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Q-talk *ON TOPIC ONLY* QUALITY ON TOPIC discussion of Backyard BBQ, grilling, Equipment and just outdoor cookin' in general, hints, tips, tricks & techniques, success, failures... but stay on topic. And watch for that hijacking.


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Unread 07-26-2013, 05:35 PM   #1
Smokeat
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Default Chile Roasting over Wood?

Hatch Chile roasting season is almost upon us. Here in SoCal this is a big deal with hundreds of people lining up for hours in the blazing sun to get their huge sacks of Chiles roasted.

They bring crews in from New Mexico that roast Chiles in propane fueled drum roasters. I know people here are savvy about all things fire, so I am wondering if any roasters use wood for fuel?

I love the gassed Chiles, I bought over 2 bushels last time, but I definitely can taste a propane taste/aftertaste. Just like everything else, I have to think that wood roasted Chiles would be far superior.

So, is it done, or am I just a dreamer?
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Unread 07-26-2013, 05:49 PM   #2
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How strong is the sun in your part of Kaliforniastan? You can do it the old fashioned way. Cut a few rounds from a sheet of Plywood Screwa few staves between them and cover it with hardware cloth put a rope through the rounds to hang it and act as an axle. Fill it with the chilis put it in the sun and give it a spin a few times a day for about a week.
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Unread 07-27-2013, 06:53 AM   #3
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Love Hatch season!! Do mine up a few different ways but usually blister most over mesquite...turn out great!

Would like to find a way to roast them a little slower over wood as well...
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Unread 07-27-2013, 07:17 AM   #4
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How do you keep the roasted peppers? Do you freeze them or are they in a dehydrated like state?
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Unread 07-27-2013, 07:30 AM   #5
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If I'm not going to use all within a few days (usually purchase a case or two) I'll separate them into a few bags and freeze them. They're best fresh but will freeze quite well. Just make sure to skin them before freezing.
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Unread 07-27-2013, 07:51 AM   #6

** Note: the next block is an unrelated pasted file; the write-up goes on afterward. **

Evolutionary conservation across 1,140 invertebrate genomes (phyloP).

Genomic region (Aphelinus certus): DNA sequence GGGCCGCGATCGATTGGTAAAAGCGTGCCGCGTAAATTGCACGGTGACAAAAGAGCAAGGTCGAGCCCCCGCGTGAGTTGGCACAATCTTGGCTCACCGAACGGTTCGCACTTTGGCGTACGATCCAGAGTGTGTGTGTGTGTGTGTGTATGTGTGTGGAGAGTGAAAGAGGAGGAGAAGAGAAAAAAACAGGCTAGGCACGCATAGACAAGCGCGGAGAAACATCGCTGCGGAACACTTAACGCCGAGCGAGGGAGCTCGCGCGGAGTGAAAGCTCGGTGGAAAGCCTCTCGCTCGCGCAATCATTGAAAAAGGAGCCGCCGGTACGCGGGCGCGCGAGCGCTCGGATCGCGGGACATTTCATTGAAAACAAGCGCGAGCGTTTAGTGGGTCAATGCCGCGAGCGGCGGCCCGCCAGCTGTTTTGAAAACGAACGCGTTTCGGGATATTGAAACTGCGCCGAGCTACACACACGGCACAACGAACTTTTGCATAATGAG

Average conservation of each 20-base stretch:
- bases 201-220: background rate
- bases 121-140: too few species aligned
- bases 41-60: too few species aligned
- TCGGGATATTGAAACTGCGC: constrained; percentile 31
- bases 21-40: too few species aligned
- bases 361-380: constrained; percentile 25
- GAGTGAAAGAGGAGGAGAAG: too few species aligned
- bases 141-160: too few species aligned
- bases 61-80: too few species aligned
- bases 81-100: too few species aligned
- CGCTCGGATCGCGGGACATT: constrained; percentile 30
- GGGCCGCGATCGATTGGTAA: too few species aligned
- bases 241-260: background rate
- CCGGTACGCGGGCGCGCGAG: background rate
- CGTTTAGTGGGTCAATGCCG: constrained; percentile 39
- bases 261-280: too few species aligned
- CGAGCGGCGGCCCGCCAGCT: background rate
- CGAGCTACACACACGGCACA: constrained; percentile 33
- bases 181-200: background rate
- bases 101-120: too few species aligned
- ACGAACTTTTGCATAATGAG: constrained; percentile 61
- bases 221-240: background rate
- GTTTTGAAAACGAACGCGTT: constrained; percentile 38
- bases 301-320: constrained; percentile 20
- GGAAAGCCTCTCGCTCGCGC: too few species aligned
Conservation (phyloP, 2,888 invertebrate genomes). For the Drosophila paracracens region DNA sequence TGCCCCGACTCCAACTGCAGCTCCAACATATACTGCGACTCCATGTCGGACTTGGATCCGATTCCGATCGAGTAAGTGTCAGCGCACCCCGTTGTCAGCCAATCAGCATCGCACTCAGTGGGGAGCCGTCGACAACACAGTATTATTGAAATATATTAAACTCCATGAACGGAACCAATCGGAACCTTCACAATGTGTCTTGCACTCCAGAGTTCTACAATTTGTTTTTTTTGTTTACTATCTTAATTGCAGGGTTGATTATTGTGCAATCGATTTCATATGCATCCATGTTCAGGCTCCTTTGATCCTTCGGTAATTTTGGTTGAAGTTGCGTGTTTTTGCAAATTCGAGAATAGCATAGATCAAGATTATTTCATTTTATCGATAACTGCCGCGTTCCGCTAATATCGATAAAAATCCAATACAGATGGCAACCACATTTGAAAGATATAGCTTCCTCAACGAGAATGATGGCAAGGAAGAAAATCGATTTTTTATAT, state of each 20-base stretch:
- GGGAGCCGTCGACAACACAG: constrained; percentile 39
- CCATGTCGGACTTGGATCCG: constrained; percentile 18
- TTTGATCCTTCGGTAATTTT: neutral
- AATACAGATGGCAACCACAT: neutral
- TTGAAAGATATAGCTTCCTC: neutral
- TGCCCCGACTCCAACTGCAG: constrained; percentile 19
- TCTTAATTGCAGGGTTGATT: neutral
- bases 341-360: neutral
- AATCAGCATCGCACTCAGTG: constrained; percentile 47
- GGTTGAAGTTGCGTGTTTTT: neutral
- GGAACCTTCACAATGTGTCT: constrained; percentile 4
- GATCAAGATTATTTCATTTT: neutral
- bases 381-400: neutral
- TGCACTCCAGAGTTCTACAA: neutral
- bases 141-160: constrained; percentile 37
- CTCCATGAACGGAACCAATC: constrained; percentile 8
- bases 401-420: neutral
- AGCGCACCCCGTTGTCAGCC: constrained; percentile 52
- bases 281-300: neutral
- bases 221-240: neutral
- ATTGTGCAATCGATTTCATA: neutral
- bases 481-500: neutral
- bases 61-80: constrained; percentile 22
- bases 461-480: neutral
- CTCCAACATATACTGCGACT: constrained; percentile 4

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Quote:
Originally Posted by Garyclaw View Post
How do you keep the roasted peppers? Do you freeze them or are they in a dehydrated like state?
Yes, they freeze and keep extremely well. We've done them both ways, frozen after removing skin and frozen with skin on. Doesn't seem to make a difference. you can thaw them in the fridge, microwave or under running water. skin comes right off.
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Unread 07-27-2013, 11:58 AM   #7
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Quote:
Originally Posted by Bludawg View Post
How strong is the sun in your part of Kaliforniastan? You can do it the old fashioned way. Cut a few rounds from a sheet of Plywood Screwa few staves between them and cover it with hardware cloth put a rope through the rounds to hang it and act as an axle. Fill it with the chilis put it in the sun and give it a spin a few times a day for about a week.

That would be great for drying chile, but these are roasted. This gets the skins blistered, and the chile "meat" slightly cooked. This imparts the roasted flavor and makes the skin slip off easier. Thanks
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Unread 07-27-2013, 12:19 PM   #8
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Thanks Everyone, the Chiles come out of the roaster blazing hot, they put them in large plastic yard waste bags. This steams the Chiles, making the skins slip off somewhat easily.

We take them home and sort them by size into gallon ziplocs. We always freeze with skin on, I believe it preserves the Chiles better and allows more char flavor to the Chile meat.

I still think they would be better roasted over wood, but I am not willing to roast them over a grill like Longhorn01, to roast two bushels would take hours and hours.